Friday, July 28, 2006

 

A 95% Failure Rate

A recent article at Insurance Newsnet describes a disappointing situation (subscription required):
In response to the growing consumerism movement in health care, insurance brokers have begun providing wellness and other health management services to employers.

But even though most of the services are available at no cost-brokers offer the services to differentiate themselves-most brokers say they must persuade employers, particularly smaller employers, to take advantage of them.
Drawing from various large brokers' experiences a shocking conclusion is found. In the small to midsize employer market, less than 5% of employers are taking advantage of free wellness programs offered by their brokers. Apparently many brokers are offering free wellness programs to their clients in a bid to stand out from their competition. So why are so few employers taking advantage of a proven method of reducing long term health claims? Money quote:
"The savvy employers, no matter what the size, are seeing it has to be done a different way," (a broker) said. But, for the most part, "we're still carrying the message to the employers as opposed to being asked."(my emphasis)
Wellness programs normally face a difficult, uphill sale. They must justify their existence with strong ROI's and case studies. In other words, most employers don't even understand they have a wellness problem. Why fix what isn't broke? Convincing an employer otherwise requires education and hard work. On top of that, whenever a service is offered for free it cheapens the program's overall value. Take a look at health insurance. How many employees understand how much health insurance costs? How much has that misunderstanding of value contributed to the entitlement mentality we face today? If an employer doubts the value of a wellness program, not to mention even the need for such a program, why would they commit any resources to it? Offering wellness services at no charge may seem like a compelling sales tool, but ultimately only serves to devalue wellness initiates in the eyes of an already skeptical market.

And that brings us to the second problem. Adopting CDHP's or other "consumerism" approaches without undertaking wellness efforts is at best foolish and at worst downright destructive. Brokers advocating consumerism will look to provide their clients with a solid wellness foundation. But selling wellness is hard. Unlike health insurance, wellness programs are not demand products. So why not kill two birds with one stone? Offer wellness as a free, value added program, thereby eliminating cost barriers and adding another bullet to our list of agency provided services? When wellness is one bullet in a list of many it does not command the attention and education it deserves. Coupled with the fact that there is a strong disincentive to give the product away (cost), lackluster results should be expected.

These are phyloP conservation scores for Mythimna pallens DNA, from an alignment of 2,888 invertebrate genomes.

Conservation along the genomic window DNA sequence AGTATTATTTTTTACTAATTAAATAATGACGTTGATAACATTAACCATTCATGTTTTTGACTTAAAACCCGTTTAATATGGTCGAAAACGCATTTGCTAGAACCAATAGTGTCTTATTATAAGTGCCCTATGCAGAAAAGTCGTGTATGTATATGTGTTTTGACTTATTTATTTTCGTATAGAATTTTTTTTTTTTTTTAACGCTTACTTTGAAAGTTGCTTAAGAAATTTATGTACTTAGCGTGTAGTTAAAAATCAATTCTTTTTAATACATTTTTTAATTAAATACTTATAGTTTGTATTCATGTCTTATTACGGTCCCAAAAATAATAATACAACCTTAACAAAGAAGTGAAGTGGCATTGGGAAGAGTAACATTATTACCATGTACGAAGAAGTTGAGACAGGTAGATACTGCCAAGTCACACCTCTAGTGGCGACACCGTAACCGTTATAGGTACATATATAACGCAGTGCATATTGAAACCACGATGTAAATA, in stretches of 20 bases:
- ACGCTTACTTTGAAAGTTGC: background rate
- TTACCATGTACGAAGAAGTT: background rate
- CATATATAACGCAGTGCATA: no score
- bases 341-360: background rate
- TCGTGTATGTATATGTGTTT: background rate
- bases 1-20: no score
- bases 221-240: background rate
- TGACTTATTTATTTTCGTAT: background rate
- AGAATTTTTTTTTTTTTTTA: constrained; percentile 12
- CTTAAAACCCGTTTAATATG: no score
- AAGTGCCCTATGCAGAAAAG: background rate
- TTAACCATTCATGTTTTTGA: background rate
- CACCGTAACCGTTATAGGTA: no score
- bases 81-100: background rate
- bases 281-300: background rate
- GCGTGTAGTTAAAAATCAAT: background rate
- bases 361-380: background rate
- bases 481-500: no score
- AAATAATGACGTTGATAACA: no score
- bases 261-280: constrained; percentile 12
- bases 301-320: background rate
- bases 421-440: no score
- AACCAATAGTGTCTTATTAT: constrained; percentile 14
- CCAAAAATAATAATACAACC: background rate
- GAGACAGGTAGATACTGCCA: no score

When a pitch fails 95% of the time, shouldn't its merits be re-evaluated?

Wellness is a critical part of consumerism efforts. As such it should not be relegated to an uninspiring value-added program. Additionally, amassing an arsenal of value-added weapons amounts to zero competitive advantage if the dogs don't eat the dogfood. "We're still carrying the message to the employers as opposed to being asked." Well, as insurance brokers it is our duty to advise our clients what they should be doing, not just doing "what is asked." Brokers that successfully advise their clients to implement long term strategies, like wellness programs, will guide their clients to long term success. In doing so, they will overcome their competition and most definitely see a sales rate well above 5 percent.

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